If Brycen Hopkins needs any help in how to deal with the pressures of being a top draft prospect, he only needs to turn to his family for advice. Hopkins’s father, Brad Hopkins, was a first-round selection by the Houston Oilers in the 1993 NFL Draft. Hopkins Sr. played 13 seasons in the NFL, earning two Pro Bowl nods as well as an All-Pro berth in 2000. The younger Hopkins has not followed in his dad’s footsteps by manning the offensive line, however. Hopkins has earned his acclaim as a tight end, and one of the best in the country heading into the 2020 NFL Draft.
Despite coming from a family with an NFL pedigree, Hopkins initially seemed to be more focused on basketball as a youngster. He didn’t start playing football at The Ensworth School until his junior year. 247 Sports had him as a two-star prospect as the 73rd ranked TE prospect in the 2015 recruiting class. Hopkins received offers from Jacksonville State, Mercer, and Florida. But he eventually committed to Purdue.
Hopkins redshirted his freshman year and only took the field in 2016. His role and production increased with every season up to his near dominant 2019 senior year. Hopkins had three games with more than 100 receiving yards, as well as four games with eight or more receptions. Against Maryland in Week 7, Hopkins caught 10 passes for 140 yards. This was the most yards in a single game by a Boilermaker TE since 2007. He went two yards better against Indiana in his final game of the season. He reeled in eight receptions for 142 yards and two touchdowns. This marked his third game of the year with two scores.
Hopkins received many plaudits for his 2019 deeds. He was named First Team All-Big Ten and also won the Kwalick–Clark Tight End of the Year award. Past winners of this prize include T.J. Hockenson (2018) and Jake Butt, who won it in 2015 and 2016.
Hopkins is certainly a player that the draft community seems to like. He is the No.1 ranked TE over at CBS as well as the Draft Network. However, this does not mean he is a player without flaws or a “can’t miss” prospect. Benjamin Solak of the Draft Network writes that
While (Hopkins) athleticism is really exciting, his inability to block with consistency both in the box and out wide limits how many reps he can take throughout the game.
Solak also mentions that Hopkins has “inconsistent hands,” which is a concern for any player who may be tasked with catching the ball.
WHAT HISTORY TELLS US
In his seminal work on the NFL Scouting Combine Drills that matter for TEs, Kevin Cole produced the tree you can see below.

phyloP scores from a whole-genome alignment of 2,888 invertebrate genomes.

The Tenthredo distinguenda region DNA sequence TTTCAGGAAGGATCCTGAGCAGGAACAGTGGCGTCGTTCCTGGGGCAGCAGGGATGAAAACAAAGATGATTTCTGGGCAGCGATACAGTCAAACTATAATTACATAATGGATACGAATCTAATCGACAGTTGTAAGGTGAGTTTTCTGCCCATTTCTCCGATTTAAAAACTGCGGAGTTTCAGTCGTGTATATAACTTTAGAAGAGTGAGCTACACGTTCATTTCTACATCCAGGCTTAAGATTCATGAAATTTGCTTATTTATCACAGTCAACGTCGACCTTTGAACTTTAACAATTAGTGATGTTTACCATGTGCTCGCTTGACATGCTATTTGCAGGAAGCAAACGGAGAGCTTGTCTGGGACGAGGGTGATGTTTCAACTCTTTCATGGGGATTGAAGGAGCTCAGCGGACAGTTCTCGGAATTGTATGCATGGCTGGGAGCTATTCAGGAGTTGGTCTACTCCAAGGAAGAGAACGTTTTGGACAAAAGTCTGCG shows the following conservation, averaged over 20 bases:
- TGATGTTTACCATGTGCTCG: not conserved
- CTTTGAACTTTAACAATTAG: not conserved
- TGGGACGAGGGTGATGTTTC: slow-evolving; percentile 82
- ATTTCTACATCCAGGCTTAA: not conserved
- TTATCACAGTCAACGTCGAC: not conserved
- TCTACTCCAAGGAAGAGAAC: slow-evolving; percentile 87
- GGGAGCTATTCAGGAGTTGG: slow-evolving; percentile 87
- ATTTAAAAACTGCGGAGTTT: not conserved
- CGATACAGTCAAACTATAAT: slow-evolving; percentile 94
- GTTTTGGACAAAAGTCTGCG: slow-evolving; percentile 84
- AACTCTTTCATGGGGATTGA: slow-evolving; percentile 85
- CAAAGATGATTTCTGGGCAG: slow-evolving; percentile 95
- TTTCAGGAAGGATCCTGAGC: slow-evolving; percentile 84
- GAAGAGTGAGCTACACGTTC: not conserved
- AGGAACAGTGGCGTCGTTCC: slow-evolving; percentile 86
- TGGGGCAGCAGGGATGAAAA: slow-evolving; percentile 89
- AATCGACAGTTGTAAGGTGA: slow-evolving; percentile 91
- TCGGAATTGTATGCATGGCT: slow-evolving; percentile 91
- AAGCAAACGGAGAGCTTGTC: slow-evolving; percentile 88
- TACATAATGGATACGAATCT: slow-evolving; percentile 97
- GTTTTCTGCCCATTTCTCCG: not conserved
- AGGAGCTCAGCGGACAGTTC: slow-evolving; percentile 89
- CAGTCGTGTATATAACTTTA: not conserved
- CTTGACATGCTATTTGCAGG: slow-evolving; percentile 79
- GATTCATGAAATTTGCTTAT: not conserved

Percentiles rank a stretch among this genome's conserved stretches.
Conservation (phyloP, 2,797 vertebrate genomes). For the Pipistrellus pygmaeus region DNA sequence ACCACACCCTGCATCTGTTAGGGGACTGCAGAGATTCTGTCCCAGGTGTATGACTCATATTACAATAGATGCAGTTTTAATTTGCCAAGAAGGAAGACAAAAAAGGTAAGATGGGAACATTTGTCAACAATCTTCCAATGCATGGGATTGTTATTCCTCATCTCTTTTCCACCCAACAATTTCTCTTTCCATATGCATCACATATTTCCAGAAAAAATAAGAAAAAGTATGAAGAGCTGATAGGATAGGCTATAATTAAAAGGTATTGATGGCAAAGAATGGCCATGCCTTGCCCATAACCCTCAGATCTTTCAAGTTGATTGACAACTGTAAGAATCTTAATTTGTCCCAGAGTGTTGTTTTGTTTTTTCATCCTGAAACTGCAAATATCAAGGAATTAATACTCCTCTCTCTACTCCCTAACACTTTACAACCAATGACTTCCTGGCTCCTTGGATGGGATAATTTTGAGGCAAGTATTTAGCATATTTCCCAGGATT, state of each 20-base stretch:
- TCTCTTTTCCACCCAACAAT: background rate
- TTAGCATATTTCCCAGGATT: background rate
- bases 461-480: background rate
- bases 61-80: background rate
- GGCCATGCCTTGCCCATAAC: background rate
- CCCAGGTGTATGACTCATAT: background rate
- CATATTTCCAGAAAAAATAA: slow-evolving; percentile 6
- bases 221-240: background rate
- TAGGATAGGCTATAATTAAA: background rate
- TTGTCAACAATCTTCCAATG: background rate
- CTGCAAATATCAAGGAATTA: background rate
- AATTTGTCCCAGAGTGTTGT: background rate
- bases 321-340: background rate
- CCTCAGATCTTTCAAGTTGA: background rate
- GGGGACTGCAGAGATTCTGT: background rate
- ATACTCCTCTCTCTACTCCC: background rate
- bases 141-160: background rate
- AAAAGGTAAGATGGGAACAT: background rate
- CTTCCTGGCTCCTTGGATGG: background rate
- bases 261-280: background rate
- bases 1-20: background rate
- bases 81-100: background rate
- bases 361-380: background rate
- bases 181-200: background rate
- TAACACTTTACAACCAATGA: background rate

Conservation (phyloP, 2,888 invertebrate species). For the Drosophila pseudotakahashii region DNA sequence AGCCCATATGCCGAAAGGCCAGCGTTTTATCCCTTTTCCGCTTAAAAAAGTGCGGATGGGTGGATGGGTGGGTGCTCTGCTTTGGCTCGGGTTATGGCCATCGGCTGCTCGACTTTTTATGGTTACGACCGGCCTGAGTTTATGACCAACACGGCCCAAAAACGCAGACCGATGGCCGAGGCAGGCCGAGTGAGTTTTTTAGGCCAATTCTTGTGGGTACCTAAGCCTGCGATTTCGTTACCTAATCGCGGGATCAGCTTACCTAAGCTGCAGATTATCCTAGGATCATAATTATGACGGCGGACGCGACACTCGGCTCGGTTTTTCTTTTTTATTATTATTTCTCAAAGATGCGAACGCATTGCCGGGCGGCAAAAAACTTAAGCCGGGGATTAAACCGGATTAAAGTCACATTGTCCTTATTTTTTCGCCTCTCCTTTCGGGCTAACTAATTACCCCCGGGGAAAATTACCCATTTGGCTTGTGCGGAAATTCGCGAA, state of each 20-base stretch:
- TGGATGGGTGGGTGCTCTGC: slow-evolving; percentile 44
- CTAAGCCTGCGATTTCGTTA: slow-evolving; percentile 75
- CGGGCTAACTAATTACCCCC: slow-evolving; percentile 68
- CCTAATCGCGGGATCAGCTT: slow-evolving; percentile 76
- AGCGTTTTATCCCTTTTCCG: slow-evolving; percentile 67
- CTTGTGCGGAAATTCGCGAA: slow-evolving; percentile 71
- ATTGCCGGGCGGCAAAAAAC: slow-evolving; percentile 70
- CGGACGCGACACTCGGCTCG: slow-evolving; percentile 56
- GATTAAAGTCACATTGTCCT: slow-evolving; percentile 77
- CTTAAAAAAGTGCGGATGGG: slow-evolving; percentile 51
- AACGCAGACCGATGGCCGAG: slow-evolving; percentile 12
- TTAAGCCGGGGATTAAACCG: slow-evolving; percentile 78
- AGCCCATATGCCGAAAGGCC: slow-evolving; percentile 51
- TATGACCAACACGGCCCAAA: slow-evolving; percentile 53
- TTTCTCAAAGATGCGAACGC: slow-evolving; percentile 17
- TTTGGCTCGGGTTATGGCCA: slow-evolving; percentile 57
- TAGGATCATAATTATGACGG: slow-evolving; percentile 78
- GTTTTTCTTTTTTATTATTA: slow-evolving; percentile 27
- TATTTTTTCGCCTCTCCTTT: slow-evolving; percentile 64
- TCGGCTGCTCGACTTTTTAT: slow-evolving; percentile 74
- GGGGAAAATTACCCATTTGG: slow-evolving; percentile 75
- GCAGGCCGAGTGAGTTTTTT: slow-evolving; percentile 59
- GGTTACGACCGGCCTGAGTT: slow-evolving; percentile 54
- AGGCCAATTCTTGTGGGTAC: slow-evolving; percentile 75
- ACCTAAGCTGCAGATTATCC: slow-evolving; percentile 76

Speed is the first node that TEs would negotiate. A strong showing at the 40-yard dash opens up all the other possibilities. This could see a prospect fall into the ever-important node 15. Draftscout.com estimates that Hopkins will run a 4.73 at his 40, which would put him just on the wrong side of the tree.
We also have to consider Hopkins’ age when assessing his potential as a future fantasy relevant TE. Hopkins will turn 23 in March, making him a relatively old rookie. Blair Andrews has done some tremendous work on age as it relates to a prospect’s fantasy production, including this piece on TEs. Prior to the 2018 NFL Draft, Blair looked at all individual players’ seasons since 2000. He was looking for average PPR points per season for each draft age cohort. The results are staggering.
In Blair’s own words
Since 2000, TEs who played their rookie seasons at age 21 scored, on average, over 130 fantasy points per season over their careers. No other age cohort averaged even 60 fantasy points per season.
An outlier is always possible, of course. Indeed, there have been a number of older TEs who have come into their own late in their careers. Gary Barnidge is a recent example of this. But the numbers suggest that when it comes to consistent top-end fantasy production, TE is no country for old men.
Hopkins has a good chance to be the first TE taken in this year’s draft. But there are enough red flags to suggest that, in concert with the usual growing pains attached to the TE spot in the NFL, he won’t become a superstar at his position. For Hopkins, the landing spot could be absolutely crucial to his chances of producing at the next level. If he lands with a team and a coach who knows how to utilize his skill set, he could potentially buck the recent trend of older rookies at his position. But if he is, in the words of Ben Solak, “a situational player who doesn’t dominate in his position,” then expectations should be severely tempered.